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An expert in wildlife management tells the stories of those who are finding new ways for humans and mammalian predators to coexist. Stories of backyard bears and cat-eating coyotes are becoming increasingly common, even for people living in non-rural areas. And that might not be a bad thing - in fact, it's a sign of the recovery of wolves, bears, coyotes, and cougars that have been targeted by the federal government for the last century. As carnivore populations increase, however, their proximity to people, pets, and livestock leads to more conflict, and we are once again left to negotiate the uneasy terrain between elimination and conservation. In The Predator Paradox, veteran wildlife management expert John Shivik argues that we can dismantle the paradox, have both people and predators on the landscape, and ensure the long-term survival of both.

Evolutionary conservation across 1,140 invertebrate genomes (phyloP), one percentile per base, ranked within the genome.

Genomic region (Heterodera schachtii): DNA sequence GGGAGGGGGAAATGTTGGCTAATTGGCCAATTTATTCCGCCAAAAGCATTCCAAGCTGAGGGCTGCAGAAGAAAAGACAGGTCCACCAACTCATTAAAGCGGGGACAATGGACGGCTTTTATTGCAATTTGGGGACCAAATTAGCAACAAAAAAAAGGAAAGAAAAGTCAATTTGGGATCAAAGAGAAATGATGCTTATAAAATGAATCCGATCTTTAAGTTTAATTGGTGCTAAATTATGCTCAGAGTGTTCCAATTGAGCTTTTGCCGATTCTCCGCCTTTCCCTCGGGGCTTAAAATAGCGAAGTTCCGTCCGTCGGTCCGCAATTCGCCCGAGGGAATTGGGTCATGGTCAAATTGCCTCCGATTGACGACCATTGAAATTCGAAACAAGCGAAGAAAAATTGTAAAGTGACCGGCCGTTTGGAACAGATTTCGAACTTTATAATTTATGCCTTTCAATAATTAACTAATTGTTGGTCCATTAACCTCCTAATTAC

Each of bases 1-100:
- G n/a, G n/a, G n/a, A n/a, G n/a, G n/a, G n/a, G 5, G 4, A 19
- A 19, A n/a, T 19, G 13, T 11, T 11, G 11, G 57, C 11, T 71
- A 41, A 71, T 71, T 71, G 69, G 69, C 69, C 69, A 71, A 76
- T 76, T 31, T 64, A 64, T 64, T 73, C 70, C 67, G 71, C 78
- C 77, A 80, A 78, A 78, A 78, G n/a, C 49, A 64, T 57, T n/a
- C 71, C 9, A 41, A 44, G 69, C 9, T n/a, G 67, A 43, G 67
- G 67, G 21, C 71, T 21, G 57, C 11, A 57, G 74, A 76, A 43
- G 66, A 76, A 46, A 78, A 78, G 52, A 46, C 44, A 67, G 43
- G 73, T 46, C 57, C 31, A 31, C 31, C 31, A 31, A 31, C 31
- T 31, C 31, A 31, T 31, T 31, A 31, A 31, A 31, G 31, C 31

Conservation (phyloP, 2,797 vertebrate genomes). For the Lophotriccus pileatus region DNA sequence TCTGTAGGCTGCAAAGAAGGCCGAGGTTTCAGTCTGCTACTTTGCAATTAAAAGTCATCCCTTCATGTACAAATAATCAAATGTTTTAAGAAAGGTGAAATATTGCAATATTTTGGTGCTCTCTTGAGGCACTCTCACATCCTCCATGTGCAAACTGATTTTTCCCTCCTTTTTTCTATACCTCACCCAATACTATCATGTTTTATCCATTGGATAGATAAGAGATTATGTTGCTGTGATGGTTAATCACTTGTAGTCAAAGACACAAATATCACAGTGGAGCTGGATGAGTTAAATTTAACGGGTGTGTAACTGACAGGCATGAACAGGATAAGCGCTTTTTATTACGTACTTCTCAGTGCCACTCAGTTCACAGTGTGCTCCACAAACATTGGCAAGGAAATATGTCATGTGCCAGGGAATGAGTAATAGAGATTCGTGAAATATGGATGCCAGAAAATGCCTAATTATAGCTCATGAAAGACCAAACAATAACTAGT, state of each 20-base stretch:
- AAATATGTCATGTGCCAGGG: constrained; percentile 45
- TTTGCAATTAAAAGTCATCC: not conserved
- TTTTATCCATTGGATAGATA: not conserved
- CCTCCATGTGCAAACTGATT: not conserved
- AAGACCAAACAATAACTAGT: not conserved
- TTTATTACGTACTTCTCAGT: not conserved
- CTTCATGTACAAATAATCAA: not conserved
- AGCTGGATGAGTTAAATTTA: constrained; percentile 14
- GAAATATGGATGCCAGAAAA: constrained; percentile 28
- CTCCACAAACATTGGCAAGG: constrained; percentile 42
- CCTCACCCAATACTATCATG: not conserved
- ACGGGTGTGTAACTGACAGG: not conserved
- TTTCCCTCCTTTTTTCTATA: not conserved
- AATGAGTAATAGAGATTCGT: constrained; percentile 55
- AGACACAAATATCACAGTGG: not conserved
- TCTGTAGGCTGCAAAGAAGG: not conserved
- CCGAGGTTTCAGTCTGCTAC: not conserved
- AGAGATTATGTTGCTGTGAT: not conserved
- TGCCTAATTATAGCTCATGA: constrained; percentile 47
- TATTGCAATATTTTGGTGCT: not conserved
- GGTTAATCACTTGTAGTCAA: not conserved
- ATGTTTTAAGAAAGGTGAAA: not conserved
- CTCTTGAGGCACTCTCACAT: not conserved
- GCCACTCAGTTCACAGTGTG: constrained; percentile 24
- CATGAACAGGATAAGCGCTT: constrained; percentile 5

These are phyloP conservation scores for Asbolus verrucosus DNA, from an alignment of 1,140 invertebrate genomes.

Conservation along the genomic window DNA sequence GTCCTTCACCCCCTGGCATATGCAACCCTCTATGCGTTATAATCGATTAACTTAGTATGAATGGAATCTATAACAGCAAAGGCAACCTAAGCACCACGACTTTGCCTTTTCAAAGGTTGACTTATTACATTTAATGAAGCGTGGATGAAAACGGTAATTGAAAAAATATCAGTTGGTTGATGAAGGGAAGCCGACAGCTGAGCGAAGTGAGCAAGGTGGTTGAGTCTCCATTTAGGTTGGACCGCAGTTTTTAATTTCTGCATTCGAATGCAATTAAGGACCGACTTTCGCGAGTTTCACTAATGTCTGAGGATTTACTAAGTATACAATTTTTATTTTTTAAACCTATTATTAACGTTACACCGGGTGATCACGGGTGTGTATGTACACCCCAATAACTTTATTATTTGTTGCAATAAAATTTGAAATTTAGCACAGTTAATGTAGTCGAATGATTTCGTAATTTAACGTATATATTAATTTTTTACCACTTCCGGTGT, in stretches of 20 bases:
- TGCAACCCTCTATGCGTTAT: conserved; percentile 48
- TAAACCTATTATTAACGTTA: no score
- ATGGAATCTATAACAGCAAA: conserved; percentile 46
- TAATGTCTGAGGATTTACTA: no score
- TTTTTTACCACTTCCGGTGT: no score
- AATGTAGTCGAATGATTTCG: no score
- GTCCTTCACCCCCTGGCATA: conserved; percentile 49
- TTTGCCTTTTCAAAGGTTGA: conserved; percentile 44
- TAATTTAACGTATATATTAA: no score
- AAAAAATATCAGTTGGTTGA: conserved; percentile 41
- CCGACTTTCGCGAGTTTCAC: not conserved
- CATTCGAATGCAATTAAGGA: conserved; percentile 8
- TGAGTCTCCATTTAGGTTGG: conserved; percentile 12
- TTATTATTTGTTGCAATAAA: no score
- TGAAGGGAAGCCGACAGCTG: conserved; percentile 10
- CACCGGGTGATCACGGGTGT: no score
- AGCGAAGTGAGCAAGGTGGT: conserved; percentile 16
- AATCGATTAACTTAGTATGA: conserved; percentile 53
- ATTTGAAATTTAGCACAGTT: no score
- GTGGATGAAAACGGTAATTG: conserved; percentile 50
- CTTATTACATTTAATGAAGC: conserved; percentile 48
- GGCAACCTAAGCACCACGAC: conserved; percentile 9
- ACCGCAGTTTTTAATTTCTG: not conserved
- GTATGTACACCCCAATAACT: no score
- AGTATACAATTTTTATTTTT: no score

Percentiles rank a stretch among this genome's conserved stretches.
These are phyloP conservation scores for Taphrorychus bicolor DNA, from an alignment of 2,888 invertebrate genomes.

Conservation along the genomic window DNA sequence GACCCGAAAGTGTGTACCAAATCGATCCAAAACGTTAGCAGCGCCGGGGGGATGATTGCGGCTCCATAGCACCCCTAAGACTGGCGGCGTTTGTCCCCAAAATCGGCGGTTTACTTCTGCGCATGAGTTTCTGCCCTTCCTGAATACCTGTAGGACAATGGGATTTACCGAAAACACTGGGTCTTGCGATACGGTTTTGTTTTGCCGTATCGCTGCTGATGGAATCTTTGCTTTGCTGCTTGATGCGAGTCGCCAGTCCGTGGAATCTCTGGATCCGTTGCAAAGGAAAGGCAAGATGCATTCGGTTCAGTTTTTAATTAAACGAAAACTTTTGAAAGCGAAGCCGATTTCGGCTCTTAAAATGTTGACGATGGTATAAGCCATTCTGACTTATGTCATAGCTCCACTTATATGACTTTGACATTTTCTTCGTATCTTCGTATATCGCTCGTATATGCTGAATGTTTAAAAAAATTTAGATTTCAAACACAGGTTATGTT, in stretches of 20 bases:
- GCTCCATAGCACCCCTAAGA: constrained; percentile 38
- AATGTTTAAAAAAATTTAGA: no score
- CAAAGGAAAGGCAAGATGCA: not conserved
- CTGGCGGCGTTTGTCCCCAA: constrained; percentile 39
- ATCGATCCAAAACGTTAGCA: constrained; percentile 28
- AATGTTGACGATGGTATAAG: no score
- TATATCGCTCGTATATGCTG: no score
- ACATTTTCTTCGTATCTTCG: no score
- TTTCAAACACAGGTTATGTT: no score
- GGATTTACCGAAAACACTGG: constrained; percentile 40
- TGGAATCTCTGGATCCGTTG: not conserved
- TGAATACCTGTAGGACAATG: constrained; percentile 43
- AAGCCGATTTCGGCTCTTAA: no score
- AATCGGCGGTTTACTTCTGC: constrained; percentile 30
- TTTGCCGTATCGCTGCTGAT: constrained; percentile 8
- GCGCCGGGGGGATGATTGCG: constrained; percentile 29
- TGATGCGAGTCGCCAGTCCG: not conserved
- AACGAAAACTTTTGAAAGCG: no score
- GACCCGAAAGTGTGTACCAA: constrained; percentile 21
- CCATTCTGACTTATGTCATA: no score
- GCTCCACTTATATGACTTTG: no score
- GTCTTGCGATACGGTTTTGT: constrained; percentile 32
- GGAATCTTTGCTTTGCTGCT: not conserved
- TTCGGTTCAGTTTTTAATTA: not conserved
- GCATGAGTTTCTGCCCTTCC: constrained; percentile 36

About the Author

John Shivik

John Shivik is a leader in the development, testing, and application of non-lethal techniques for predation management. Having served as a federal researcher and state predator biologist, he has developed a unique and pragmatic understanding of both the human and animal sides of human-wildlife conflicts. The goal of his research has been to produce advanced methods for reducing predation and to adapt new and existing technologies into improved techniques for wildlife capture and management. He has overseen field studies on wolves, bears, coyotes, and cougars across North America and has been called to assist with carnivore management in Europe. His numerous scientific works have been published in The Journal of Wildlife Management, Conservation Biology, and BioScience among many others. He is most know publicly for his book, The Predator Paradox: Ending the war with wolves, bears, cougars and coyotes, published in 2014. He is an Adjunct Associate Professor at Utah State University and lives in Logan, Utah.



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